Having not written here in months,
it really seems to me I would do anything other than write about this, about my story.
It is perhaps my words I fear most.
But is was only other people’s words that saved me.
Could my words do the same, for someone else?
If only one – then that’s enough.
Let the words tear me in two to spill them out – that is enough.
Let me tell you what I am afraid of.
There are things that seem small, weak even, in the light of possibly saving a life, as mine has been saved.
I am afraid of…
- clinging to the past
or any of the other ugly things people say to those holding their broken hearts up to the light
- alienating those in my life who still don’t understand, fully, the danger I see in some of the things I was taught, things I absorbed
- harming my relationship with my son, who knows *some*, but does not need to know all. And in this space I do not want to hold back out of fear of exposing something, someone, myself and my wounds included.
I do not want to be known as
- a person with answers
- an answer myself somehow
I am tired of damages. I am tired of defending. I do not want to be tired anymore.
But not speaking, not writing, has not made me
Instead I find myself caught in a kind of perpetual inhale. Lung and heart full to bursting
with all I know but do not say.
It has been assumed that I am many things
maybe even a whore
a homewrecker on two counts.
I don’t like lies. Not even the small ones, though I imagine that for a very long time I was guilty of the most common one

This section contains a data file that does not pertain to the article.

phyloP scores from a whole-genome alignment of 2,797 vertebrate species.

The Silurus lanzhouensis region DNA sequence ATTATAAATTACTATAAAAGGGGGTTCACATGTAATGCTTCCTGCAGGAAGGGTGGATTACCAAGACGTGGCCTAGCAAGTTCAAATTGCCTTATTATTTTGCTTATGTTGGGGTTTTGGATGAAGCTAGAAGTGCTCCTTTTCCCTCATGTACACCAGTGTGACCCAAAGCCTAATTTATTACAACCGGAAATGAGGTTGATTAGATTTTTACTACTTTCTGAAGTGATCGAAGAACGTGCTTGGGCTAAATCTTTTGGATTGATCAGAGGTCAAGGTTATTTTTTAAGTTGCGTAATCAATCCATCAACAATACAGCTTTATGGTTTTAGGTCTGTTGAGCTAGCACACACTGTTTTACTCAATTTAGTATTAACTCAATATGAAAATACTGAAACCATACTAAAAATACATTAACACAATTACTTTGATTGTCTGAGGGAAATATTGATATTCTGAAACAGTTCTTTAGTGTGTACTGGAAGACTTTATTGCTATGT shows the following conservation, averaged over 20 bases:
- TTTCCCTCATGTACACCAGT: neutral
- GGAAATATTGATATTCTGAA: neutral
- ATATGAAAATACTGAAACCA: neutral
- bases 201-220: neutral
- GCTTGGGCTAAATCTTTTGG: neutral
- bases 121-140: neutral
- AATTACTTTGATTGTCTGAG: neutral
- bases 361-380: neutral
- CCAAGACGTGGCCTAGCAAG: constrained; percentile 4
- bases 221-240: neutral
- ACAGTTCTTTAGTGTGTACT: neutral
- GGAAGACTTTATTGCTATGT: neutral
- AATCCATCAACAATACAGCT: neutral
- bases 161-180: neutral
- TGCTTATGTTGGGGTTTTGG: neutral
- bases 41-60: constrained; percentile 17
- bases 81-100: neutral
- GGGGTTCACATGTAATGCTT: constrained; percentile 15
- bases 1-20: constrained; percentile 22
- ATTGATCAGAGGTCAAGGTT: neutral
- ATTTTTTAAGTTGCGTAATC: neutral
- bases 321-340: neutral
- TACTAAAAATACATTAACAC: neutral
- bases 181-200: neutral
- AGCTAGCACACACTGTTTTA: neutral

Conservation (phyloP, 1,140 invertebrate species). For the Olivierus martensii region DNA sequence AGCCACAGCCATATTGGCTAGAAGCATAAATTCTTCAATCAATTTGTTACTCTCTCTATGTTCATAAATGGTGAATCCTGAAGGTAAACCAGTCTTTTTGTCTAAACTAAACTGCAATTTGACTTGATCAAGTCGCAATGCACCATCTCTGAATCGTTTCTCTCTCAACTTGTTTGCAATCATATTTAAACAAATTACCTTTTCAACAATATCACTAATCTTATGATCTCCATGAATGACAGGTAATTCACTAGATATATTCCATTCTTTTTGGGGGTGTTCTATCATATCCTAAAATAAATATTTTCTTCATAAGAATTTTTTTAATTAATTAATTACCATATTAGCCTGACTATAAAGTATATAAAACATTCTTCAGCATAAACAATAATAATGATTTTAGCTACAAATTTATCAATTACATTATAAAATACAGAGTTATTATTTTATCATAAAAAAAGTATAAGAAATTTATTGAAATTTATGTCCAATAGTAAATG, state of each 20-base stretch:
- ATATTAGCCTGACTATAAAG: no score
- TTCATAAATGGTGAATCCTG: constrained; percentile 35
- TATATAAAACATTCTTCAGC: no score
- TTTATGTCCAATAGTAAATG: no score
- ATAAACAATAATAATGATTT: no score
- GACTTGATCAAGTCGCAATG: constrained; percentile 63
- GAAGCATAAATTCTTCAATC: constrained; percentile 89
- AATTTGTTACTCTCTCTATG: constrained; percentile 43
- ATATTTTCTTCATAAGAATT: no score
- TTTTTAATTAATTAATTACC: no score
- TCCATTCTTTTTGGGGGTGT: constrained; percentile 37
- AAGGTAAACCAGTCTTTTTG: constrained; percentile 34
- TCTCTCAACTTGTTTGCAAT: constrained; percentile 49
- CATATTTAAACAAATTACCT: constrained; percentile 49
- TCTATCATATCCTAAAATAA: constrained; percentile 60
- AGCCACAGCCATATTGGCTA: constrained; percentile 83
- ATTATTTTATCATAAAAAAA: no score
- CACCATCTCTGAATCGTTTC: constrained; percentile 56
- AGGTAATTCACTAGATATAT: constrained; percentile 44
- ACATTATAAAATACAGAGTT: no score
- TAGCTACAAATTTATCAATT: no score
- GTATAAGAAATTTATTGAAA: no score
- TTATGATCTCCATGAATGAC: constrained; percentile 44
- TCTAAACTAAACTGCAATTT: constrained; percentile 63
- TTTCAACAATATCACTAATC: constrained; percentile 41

“How are you?”
“I’m doing well – and you?”
I am tired of those stories. I am ready to write my own. And so maybe when I find myself turning to talk to those ghosts – the past, the imagined present, those faces that used to smile at me,
I need instead to turn.
Because who I really want to speak to is the person who cannot breathe. The person caught in conversation with their own ghosts.
I will write to you, Dear One, whose heart is likely clutched so tightly in your stiff hands.
I will say,
You can breathe.
I know it might seem like you can’t.
That you ought not dare to let too much air into your tightened lungs
That a single full breath might crack apart all you are trying to hold on to.
But it will not
So long as what you are holding onto
But you will likely find, if your fingers are stiff, and you cannot move,
That your cramped hands are not holding tight to your heart at all.
They instead are holding tight to the image of all you thought you had to be, were told to be,
All you thought life was supposed to hold.
That is not your heart there.
It is not your heart
and it is not truth.
If you take a deep breath, in you will see
what is held so tightly in your hand was handed to you long, long ago.
Just breath in.
One full breath.
And do not try to solve the puzzle of this extra weight.
Just breath. And see.
who suddenly, shockingly, doesn’t know where your heart even is
now that you know it’s not what you were holding
Dear you, who cannot imagine
You do not even have to imagine these things to breathe.
one breath out
one breath in
Breathing until you can say
Here I am.
Here I am.
Here I am
to be continued
For more on “homewrecking,” read this beautiful work by Natalie Hoffman